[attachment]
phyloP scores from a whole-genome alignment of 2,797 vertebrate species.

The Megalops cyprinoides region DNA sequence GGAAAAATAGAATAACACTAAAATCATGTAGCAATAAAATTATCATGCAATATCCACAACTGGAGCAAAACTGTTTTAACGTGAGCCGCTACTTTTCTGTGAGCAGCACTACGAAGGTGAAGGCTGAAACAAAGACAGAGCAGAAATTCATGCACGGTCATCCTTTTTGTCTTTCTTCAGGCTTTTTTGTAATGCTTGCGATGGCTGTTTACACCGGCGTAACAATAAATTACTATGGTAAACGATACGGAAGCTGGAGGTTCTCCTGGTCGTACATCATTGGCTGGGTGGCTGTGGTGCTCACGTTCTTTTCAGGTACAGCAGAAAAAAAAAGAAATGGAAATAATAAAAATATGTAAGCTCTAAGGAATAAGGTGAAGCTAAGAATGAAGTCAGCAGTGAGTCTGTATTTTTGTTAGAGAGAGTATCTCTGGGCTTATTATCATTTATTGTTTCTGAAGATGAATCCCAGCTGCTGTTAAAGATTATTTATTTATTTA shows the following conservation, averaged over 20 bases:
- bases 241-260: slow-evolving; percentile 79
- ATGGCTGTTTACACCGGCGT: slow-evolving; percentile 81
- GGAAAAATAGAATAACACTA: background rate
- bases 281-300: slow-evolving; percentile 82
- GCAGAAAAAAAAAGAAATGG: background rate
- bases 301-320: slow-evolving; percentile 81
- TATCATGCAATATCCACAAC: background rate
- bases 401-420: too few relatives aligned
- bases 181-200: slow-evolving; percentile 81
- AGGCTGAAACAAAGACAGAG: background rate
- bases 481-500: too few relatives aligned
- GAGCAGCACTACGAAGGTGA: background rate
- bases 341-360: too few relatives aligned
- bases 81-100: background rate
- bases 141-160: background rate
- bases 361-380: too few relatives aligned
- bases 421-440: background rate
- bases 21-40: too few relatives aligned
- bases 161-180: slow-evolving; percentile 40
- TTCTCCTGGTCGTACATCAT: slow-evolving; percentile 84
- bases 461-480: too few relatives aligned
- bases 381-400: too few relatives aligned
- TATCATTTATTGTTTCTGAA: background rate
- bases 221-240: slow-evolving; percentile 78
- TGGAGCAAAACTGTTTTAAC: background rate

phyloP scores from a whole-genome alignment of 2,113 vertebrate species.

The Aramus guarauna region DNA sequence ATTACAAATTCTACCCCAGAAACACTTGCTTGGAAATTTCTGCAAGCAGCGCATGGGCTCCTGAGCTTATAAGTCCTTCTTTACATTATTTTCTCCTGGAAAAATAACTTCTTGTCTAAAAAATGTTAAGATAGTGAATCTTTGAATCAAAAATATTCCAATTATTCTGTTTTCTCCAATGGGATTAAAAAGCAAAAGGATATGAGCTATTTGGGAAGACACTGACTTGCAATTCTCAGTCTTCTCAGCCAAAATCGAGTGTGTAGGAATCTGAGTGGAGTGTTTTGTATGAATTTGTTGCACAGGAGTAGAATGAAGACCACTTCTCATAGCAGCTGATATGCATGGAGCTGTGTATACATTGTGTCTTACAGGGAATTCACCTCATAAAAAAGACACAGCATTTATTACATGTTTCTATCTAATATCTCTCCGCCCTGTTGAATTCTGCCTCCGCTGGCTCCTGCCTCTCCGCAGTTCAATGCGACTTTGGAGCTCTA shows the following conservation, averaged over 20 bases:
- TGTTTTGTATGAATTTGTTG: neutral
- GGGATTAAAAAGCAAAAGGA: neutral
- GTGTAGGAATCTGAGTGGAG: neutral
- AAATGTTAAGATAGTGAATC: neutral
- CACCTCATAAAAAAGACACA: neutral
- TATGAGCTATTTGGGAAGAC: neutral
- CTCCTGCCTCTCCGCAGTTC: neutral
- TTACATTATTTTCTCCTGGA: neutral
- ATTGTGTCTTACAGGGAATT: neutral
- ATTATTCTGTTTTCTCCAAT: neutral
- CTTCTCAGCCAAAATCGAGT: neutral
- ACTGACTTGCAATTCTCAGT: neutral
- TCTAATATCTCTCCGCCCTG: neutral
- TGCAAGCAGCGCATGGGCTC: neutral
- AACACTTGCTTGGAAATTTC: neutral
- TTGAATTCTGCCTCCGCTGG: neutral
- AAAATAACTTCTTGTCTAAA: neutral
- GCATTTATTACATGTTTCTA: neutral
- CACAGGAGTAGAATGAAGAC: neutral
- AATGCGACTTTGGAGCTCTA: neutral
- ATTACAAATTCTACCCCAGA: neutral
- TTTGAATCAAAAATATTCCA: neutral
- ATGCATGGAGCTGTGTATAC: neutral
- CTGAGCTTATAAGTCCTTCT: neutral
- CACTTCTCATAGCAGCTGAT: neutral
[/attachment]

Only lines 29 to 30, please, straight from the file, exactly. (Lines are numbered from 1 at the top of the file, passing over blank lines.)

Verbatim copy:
The Aramus guarauna region DNA sequence ATTACAAATTCTACCCCAGAAACACTTGCTTGGAAATTTCTGCAAGCAGCGCATGGGCTCCTGAGCTTATAAGTCCTTCTTTACATTATTTTCTCCTGGAAAAATAACTTCTTGTCTAAAAAATGTTAAGATAGTGAATCTTTGAATCAAAAATATTCCAATTATTCTGTTTTCTCCAATGGGATTAAAAAGCAAAAGGATATGAGCTATTTGGGAAGACACTGACTTGCAATTCTCAGTCTTCTCAGCCAAAATCGAGTGTGTAGGAATCTGAGTGGAGTGTTTTGTATGAATTTGTTGCACAGGAGTAGAATGAAGACCACTTCTCATAGCAGCTGATATGCATGGAGCTGTGTATACATTGTGTCTTACAGGGAATTCACCTCATAAAAAAGACACAGCATTTATTACATGTTTCTATCTAATATCTCTCCGCCCTGTTGAATTCTGCCTCCGCTGGCTCCTGCCTCTCCGCAGTTCAATGCGACTTTGGAGCTCTA shows the following conservation, averaged over 20 bases:
- TGTTTTGTATGAATTTGTTG: neutral